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National tour of 'American Idiot' hits Baltimore

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  • Brian's picture
    National tour of 'American Idiot' hits Baltimore
    May 11, 2013

    “American Idiot,” the 2010 Broadway hit musical — the first punk rock opera, really — now at the Hippodrome, paints a searing portrait of restless, reckless youth, with all the sex, drugs and violence you’d expect from a disaffected generation.

    That the show also manages to be entertaining and exhilarating just bumps up the cool factor, which is already considerable, given that the music is by the popular band Green Day and drawn from the 2004 album “American Idiot.”

    Front man Billie Joe Armstrong collaborated on the book with Maryland native Michael Mayer, who directs the production with the same dynamic touch he brought to another hit musical about young angst, “Spring Awakening.”

    The unfocused “kids of war and peace” in “American Idiot,” kids who are “born and raised by hypocrites,” can’t stand the make-believe world of suburbia where they feel trapped. They’re determined to get to the big city, even if they have no idea what to do there or where their lives ought to be headed.

    These guys don’t need reasons, goals, commitments. They just need something new. Their motto: “I don’t care if you don’t care.”

    We’ve seen these types before. They’re descendants of the cause-less rebels from 1950s movies and the perennial protesters of the ’60s. They’re just a little more abrasive. And louder.

    “American Idiot” crackles with energy from the moment the curtain rises on Christine Jones’ striking set, dominated by a menacing wall pocked with TV monitors (video/projection designer Darrell Maloney’s contributions provide a clever, often subtle touch throughout).

    With little spoken dialogue, the show is propelled by two dozen or so songs that, in the space of 90 minutes, manage to trace a clear narrative.

    At the center of the action is Johnny (Alex Nee), who plans to break out of the rut with his two buddies. Will (Casey O’Farrell) is gung ho, but his girlfriend’s unexpected pregnancy causes him to back out — not that he is going to turn responsible and sensitive all of a sudden.


    Read the full review at Baltimore Sun: HERE

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Brian's picture
on May 11, 2013

“American Idiot,” the 2010 Broadway hit musical — the first punk rock opera, really — now at the Hippodrome, paints a searing portrait of restless, reckless youth, with all the sex, drugs and violence you’d expect from a disaffected generation.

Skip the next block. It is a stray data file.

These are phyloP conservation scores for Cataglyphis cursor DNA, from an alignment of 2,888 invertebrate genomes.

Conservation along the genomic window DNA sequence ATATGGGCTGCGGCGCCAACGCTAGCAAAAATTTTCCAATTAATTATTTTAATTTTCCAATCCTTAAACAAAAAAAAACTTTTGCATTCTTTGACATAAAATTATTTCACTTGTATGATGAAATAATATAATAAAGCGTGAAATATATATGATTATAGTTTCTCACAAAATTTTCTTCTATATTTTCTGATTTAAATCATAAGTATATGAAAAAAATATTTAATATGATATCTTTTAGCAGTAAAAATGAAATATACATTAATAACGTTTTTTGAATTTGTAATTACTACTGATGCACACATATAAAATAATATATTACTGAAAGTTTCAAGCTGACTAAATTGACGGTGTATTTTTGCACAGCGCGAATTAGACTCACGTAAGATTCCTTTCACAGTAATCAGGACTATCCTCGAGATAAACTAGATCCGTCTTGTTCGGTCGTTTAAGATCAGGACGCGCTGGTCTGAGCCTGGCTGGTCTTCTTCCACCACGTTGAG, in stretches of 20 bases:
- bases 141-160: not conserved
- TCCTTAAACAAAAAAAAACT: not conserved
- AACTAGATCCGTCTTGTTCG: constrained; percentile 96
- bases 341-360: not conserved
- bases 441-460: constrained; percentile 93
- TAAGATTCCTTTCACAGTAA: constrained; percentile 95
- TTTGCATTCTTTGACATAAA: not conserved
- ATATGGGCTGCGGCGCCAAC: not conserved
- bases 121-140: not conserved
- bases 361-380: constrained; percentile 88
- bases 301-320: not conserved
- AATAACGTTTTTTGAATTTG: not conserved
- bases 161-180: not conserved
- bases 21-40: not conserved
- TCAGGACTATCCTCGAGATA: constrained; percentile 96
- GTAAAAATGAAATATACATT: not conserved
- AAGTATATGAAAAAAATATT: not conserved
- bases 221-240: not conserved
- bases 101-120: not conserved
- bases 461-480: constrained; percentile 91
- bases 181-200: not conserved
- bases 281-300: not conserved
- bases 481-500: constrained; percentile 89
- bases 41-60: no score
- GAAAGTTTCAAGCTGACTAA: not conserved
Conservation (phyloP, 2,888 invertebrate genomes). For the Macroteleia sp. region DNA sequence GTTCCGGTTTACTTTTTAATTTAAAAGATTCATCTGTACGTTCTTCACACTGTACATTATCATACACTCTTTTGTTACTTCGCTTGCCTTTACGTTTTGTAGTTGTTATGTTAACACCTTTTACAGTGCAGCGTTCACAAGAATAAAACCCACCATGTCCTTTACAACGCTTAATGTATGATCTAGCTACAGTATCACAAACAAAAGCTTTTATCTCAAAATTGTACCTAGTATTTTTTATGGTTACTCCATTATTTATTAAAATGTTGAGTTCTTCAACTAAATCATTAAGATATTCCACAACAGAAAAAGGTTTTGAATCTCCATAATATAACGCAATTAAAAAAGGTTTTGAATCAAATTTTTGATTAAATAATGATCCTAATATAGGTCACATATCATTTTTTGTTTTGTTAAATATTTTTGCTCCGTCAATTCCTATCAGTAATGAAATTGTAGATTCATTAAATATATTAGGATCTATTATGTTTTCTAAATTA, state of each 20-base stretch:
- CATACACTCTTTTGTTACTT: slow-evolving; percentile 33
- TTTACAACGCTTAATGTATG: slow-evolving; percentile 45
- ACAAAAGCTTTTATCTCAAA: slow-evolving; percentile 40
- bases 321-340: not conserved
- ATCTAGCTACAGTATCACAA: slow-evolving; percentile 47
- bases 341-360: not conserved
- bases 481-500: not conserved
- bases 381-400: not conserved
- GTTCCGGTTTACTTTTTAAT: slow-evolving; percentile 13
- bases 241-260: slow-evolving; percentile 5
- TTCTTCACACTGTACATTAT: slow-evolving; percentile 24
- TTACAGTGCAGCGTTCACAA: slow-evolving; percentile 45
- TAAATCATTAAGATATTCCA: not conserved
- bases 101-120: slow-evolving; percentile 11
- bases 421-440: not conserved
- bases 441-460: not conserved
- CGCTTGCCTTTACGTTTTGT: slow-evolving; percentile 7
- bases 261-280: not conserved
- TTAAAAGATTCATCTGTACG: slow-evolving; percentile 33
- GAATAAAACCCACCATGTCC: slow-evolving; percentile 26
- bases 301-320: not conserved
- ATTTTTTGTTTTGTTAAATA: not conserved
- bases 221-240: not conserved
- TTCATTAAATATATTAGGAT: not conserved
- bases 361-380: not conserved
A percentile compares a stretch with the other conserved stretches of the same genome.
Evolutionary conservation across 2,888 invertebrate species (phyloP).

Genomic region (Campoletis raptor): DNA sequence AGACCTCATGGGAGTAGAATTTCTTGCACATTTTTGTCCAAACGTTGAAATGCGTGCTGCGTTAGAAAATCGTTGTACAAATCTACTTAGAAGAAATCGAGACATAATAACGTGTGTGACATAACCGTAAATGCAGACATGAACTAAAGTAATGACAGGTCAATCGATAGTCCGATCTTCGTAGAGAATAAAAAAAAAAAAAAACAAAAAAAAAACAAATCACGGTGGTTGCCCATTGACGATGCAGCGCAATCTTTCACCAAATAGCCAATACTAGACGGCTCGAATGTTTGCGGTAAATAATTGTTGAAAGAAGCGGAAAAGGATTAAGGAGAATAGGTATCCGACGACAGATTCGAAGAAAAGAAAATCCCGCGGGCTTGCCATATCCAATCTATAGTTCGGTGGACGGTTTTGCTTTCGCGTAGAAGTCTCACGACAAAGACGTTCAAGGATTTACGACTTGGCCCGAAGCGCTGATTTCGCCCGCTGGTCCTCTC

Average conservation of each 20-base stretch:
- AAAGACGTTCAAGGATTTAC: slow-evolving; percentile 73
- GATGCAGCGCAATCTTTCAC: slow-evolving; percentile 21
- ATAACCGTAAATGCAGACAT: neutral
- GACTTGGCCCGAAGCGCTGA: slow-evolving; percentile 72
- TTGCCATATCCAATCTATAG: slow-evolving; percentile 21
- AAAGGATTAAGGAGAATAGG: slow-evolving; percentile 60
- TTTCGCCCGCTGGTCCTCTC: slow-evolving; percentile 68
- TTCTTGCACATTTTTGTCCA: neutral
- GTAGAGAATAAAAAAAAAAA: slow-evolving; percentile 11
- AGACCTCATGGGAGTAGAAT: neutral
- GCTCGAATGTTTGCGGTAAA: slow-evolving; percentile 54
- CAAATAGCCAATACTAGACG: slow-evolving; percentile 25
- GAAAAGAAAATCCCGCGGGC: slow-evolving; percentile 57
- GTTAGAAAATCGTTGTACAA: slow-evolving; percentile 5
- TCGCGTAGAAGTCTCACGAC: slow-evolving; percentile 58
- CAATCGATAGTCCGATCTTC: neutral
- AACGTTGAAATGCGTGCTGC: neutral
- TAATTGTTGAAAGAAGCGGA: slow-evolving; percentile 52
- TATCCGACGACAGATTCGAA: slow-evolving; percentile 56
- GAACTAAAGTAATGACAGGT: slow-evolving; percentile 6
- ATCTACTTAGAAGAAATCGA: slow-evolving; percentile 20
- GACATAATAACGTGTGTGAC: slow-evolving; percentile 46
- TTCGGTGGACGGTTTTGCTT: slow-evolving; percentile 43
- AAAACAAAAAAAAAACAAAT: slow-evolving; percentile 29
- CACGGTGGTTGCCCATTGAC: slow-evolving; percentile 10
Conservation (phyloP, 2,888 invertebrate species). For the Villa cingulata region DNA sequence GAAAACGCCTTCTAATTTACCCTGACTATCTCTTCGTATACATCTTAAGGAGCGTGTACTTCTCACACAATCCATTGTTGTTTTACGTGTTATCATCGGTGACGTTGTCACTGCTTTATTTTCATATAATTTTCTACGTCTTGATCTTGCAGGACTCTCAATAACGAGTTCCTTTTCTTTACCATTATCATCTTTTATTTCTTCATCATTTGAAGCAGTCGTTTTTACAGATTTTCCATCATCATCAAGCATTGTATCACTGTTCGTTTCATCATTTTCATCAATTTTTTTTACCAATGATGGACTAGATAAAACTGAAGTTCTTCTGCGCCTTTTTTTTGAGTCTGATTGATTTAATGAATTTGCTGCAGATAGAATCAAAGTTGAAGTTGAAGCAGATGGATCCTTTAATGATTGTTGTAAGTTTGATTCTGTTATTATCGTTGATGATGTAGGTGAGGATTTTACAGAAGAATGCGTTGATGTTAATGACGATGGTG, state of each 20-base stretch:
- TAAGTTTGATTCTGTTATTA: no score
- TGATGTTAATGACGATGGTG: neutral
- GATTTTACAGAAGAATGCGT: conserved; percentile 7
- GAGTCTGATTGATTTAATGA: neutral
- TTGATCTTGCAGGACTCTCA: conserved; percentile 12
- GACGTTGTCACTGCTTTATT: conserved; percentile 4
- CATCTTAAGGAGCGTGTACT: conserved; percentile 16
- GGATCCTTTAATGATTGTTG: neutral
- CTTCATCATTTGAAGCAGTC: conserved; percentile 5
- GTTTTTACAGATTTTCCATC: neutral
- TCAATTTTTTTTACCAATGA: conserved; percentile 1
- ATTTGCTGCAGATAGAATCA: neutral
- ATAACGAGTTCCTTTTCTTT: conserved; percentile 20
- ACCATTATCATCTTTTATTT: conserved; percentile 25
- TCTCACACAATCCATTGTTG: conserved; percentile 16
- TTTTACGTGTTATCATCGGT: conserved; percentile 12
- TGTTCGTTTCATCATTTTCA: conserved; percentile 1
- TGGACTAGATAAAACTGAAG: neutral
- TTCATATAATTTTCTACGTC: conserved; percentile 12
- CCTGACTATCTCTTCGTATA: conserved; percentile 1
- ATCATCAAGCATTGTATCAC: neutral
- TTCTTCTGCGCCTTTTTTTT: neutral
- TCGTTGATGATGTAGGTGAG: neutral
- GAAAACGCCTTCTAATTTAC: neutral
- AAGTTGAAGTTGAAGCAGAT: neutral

That the show also manages to be entertaining and exhilarating just bumps up the cool factor, which is already considerable, given that the music is by the popular band Green Day and drawn from the 2004 album “American Idiot.”

Front man Billie Joe Armstrong collaborated on the book with Maryland native Michael Mayer, who directs the production with the same dynamic touch he brought to another hit musical about young angst, “Spring Awakening.”

The unfocused “kids of war and peace” in “American Idiot,” kids who are “born and raised by hypocrites,” can’t stand the make-believe world of suburbia where they feel trapped. They’re determined to get to the big city, even if they have no idea what to do there or where their lives ought to be headed.

These guys don’t need reasons, goals, commitments. They just need something new. Their motto: “I don’t care if you don’t care.”

We’ve seen these types before. They’re descendants of the cause-less rebels from 1950s movies and the perennial protesters of the ’60s. They’re just a little more abrasive. And louder.

“American Idiot” crackles with energy from the moment the curtain rises on Christine Jones’ striking set, dominated by a menacing wall pocked with TV monitors (video/projection designer Darrell Maloney’s contributions provide a clever, often subtle touch throughout).

With little spoken dialogue, the show is propelled by two dozen or so songs that, in the space of 90 minutes, manage to trace a clear narrative.

At the center of the action is Johnny (Alex Nee), who plans to break out of the rut with his two buddies. Will (Casey O’Farrell) is gung ho, but his girlfriend’s unexpected pregnancy causes him to back out — not that he is going to turn responsible and sensitive all of a sudden.


Read the full review at Baltimore Sun: HERE

Comments

Zaitsevka's picture

I want to see it!!! Can you visit Moscow:)?

✗Nuclear Girl✗'s picture

Spain pleaseee!!

Agness's picture

Poland :)

1luv's picture

Tour Australia please